Celtics legend Bob Cousy will receive the Presidential Medal of Freedom on Thursday. The award is given to someone who has made “exceptional contributions to the security or national interests of America, to world peace, or to cultural or other significant public or private endeavors.” Cousy will be the 33rd recipient of the award.
The Hall of Famer won six NBA championships with the Celtics from 1957-62, but his achievements extended beyond the basketball court. He played an integral part in the creation of the NBA Players Association, and has voiced his stance against racism.
In a Q&A with NBA.com, Cousy was asked if it gets “boring” being honored at the White House throughout his career. He said he’s been “spoiled” so far:
“I’ve been spoiled…I’ve been invited [to the White House] six times. I went first in ’54 when President [Dwight] Eisenhower. Then President [John] Kennedy in ’63. Then I got the Big Brother of the Year award that was presented by President [Lyndon] Johnson in ’65. It was nice because he had received it in ’64. I was heavily involved and still am in Big Brothers. And I went back the next year when they gave the same award to Billy Graham. That was nice, I brought my daughters.”
When asked about the current administration, Cousy was honest about his political views and said he’ll be voting for Donald Trump in the next election.
“As I told you, my wife and I were registered independents,” he said. “To be honest, I didn’t vote for the President. I also didn’t vote for Hillary [Clinton]. I voted for the guy who didn’t know where Aleppo was. [Libertarian POTUS candidate Gary Johnson, in a November 2016 TV interview, couldn’t answer a question about the city at the center of Syrian’s civil war.]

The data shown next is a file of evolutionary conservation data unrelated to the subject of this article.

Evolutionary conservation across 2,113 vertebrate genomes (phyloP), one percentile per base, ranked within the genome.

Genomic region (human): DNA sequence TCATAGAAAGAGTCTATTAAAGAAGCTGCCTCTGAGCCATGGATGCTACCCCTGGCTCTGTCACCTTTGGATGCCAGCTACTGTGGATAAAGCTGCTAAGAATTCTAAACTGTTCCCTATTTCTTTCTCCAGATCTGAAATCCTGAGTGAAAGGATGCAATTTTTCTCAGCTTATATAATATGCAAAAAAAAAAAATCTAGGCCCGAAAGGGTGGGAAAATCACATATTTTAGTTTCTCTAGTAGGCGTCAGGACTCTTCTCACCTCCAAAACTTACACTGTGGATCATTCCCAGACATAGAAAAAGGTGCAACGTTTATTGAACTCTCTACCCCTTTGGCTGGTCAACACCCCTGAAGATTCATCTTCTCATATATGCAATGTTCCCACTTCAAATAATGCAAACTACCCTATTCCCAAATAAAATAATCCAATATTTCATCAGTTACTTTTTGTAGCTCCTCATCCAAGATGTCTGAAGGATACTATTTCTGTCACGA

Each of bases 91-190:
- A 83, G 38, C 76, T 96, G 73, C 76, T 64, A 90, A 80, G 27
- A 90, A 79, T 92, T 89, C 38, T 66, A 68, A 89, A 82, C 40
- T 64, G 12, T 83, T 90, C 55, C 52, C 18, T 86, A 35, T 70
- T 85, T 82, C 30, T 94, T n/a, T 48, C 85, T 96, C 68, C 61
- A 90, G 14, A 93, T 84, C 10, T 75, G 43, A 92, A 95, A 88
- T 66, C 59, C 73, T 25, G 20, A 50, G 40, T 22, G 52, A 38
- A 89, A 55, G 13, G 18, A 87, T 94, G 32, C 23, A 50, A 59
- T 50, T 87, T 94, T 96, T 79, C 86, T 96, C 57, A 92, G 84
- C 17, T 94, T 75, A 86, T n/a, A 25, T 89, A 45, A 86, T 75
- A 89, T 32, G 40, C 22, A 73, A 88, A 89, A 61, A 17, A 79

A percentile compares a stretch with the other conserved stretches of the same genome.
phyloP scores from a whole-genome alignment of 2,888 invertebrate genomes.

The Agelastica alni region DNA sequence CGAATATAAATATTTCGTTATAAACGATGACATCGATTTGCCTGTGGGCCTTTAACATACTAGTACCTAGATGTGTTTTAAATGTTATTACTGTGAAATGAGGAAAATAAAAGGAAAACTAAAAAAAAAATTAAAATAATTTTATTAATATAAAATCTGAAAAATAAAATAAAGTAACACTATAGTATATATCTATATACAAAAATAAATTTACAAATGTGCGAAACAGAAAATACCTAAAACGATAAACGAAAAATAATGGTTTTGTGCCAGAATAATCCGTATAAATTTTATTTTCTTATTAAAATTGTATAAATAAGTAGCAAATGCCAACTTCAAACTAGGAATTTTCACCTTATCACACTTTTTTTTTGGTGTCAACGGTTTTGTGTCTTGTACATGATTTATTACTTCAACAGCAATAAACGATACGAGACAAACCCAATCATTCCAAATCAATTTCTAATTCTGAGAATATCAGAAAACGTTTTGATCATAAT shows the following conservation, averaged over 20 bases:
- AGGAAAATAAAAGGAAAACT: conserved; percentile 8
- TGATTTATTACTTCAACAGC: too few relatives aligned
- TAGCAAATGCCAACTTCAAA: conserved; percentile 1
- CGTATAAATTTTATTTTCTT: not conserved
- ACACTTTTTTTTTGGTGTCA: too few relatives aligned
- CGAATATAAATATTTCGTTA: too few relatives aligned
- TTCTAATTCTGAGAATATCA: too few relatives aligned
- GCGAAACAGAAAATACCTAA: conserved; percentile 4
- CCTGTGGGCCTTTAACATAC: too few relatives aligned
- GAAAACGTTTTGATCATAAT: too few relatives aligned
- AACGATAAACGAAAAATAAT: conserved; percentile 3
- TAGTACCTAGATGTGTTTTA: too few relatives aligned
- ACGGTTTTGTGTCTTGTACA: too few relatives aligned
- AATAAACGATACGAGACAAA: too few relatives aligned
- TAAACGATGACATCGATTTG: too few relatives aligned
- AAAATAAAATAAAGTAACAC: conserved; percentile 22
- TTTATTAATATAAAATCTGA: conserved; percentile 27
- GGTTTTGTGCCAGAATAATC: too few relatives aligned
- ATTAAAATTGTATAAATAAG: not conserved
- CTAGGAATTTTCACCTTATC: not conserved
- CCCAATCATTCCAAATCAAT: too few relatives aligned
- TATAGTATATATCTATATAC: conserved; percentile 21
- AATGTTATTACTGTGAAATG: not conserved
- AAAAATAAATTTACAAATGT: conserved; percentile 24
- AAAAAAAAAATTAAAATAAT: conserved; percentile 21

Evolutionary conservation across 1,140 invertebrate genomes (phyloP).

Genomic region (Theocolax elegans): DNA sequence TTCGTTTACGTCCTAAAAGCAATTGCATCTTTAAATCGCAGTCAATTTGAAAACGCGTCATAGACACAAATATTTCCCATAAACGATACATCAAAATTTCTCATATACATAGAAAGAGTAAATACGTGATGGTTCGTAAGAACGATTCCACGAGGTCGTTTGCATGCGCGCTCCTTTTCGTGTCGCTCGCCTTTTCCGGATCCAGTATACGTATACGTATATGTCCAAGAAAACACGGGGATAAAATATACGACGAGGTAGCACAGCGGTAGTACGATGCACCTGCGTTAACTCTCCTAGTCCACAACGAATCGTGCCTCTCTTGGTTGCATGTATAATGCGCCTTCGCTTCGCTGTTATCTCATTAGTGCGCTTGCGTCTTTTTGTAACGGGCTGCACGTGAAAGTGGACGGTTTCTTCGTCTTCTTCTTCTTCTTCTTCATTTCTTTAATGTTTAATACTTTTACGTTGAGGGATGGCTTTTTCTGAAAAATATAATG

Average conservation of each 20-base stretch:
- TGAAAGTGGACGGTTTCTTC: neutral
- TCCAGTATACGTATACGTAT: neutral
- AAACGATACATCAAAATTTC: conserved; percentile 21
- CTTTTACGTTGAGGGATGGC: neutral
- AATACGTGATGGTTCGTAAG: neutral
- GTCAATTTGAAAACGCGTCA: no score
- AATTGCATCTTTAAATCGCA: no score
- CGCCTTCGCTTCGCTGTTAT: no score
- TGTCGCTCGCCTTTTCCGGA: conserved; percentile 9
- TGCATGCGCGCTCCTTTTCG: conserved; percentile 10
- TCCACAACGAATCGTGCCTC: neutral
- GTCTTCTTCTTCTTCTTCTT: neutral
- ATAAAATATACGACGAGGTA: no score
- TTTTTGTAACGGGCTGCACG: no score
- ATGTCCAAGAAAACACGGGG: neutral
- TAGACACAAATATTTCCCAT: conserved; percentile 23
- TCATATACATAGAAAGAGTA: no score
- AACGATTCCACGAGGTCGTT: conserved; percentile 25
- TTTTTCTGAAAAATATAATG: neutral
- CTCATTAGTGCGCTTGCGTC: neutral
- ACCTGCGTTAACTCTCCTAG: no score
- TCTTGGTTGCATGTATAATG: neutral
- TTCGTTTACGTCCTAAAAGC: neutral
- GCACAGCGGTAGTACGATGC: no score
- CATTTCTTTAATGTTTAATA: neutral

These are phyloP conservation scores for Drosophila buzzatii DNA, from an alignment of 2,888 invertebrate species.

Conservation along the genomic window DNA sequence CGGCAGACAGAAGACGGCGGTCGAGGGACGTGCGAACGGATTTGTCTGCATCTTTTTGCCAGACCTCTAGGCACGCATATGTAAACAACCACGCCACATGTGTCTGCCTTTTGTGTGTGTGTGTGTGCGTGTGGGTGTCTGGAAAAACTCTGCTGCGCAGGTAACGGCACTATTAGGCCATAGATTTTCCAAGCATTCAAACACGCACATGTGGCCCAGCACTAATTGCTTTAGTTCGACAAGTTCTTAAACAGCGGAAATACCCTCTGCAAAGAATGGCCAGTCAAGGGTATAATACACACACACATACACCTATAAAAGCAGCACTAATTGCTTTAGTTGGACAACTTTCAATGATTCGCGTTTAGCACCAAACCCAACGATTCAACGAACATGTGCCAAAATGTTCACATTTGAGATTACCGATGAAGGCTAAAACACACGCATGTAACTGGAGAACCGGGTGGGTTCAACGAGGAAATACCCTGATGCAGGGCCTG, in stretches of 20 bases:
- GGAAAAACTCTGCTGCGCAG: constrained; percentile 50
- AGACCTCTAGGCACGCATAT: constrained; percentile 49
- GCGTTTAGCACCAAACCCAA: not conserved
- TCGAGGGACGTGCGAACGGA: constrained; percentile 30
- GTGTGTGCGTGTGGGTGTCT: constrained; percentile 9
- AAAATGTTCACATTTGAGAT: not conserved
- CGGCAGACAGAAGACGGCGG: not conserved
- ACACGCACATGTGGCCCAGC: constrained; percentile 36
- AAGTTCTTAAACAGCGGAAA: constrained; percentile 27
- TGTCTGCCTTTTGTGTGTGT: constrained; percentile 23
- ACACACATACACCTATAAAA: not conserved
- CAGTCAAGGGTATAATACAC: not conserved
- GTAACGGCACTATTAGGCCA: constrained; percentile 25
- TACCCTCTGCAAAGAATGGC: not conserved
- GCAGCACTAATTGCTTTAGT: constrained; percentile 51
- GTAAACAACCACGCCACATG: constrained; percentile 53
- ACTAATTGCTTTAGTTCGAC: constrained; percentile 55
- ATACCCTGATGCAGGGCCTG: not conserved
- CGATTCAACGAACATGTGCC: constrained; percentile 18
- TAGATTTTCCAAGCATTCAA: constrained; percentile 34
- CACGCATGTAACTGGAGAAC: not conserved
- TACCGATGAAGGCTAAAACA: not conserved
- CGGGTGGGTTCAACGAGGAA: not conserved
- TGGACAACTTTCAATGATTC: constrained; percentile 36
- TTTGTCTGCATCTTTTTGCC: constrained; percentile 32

“Given this situation, this President will definitely have my vote in 2020. I simply feel, without getting into the politics of it at all, like many Americans — I agree with some of the things he’s done and disagree with others.”
Cousy went on to elaborate on how he views race relations in the United States today:
“I was saying to someone recently, despite the frenetic and passionate rhetoric on both sides — and I feel that it is divisive — I am pleased that we’re having this discussion. Because whether we want to admit it or not — it’s not that we’re a racist country, I don’t think we are — but racism exists. We’ve let it sit there. I don’t think we’ve addressed it, certainly not as effectively as we could have. This narrative we’re having now, I see it as perhaps as helping to focus attention on it. For a lot of moderates like myself and those in a position to be helpful, this is helping us to pay attention to it. And maybe something productive and good will come out of that. That’s my hope.”
While playing with Bill Russell in the 1950-60s, Cousy saw his former teammate, and others, endure serious racial discrimination. Russell called Boston a “flea market of racism” in his 1979 memoir, Second Wind, and was an outspoken activist. Though Cousy does not necessarily agree with his approach, he did admit that he should have done more to help Russell during that time. He understands that Russell was just trying to “fight the good fight”:
“Russell’s a very sensitive black man who resented any type of racism he endured,” he said. “He decided to fight the battle in his way. I would not judge. You know, athletes are competitive, and it’s very hard for us to turn the other cheek. And he never did. He made outrageous statements when he had a podium. ‘Boston is the most racist city in the world,’ and things like that. He was trying to get the attention of the majority. That, in his judgment, was his way to fight the good fight. Whether I agreed with that or not.”
Cousy also applauded the activism of tennis-champion Arthur Ashe, who he feels did things with “love”:
“I will tell you I had great respect for Arthur Ashe. I remember dropping him a note or two, in terms of how he fought it. He fought it in a different way, without becoming an “Uncle Tom” but also without pissing off the moderates. He reached out and tried to do it, I guess, the way Dr. [Martin Luther] King did it: With love. As opposed to Russ’ approach.”
“You’ve got to follow your instincts in something like that. I had great respect for Arthur Ashe in how he fought the battle. But I would never criticize Russ for how his instincts told him he had to fight his battle.”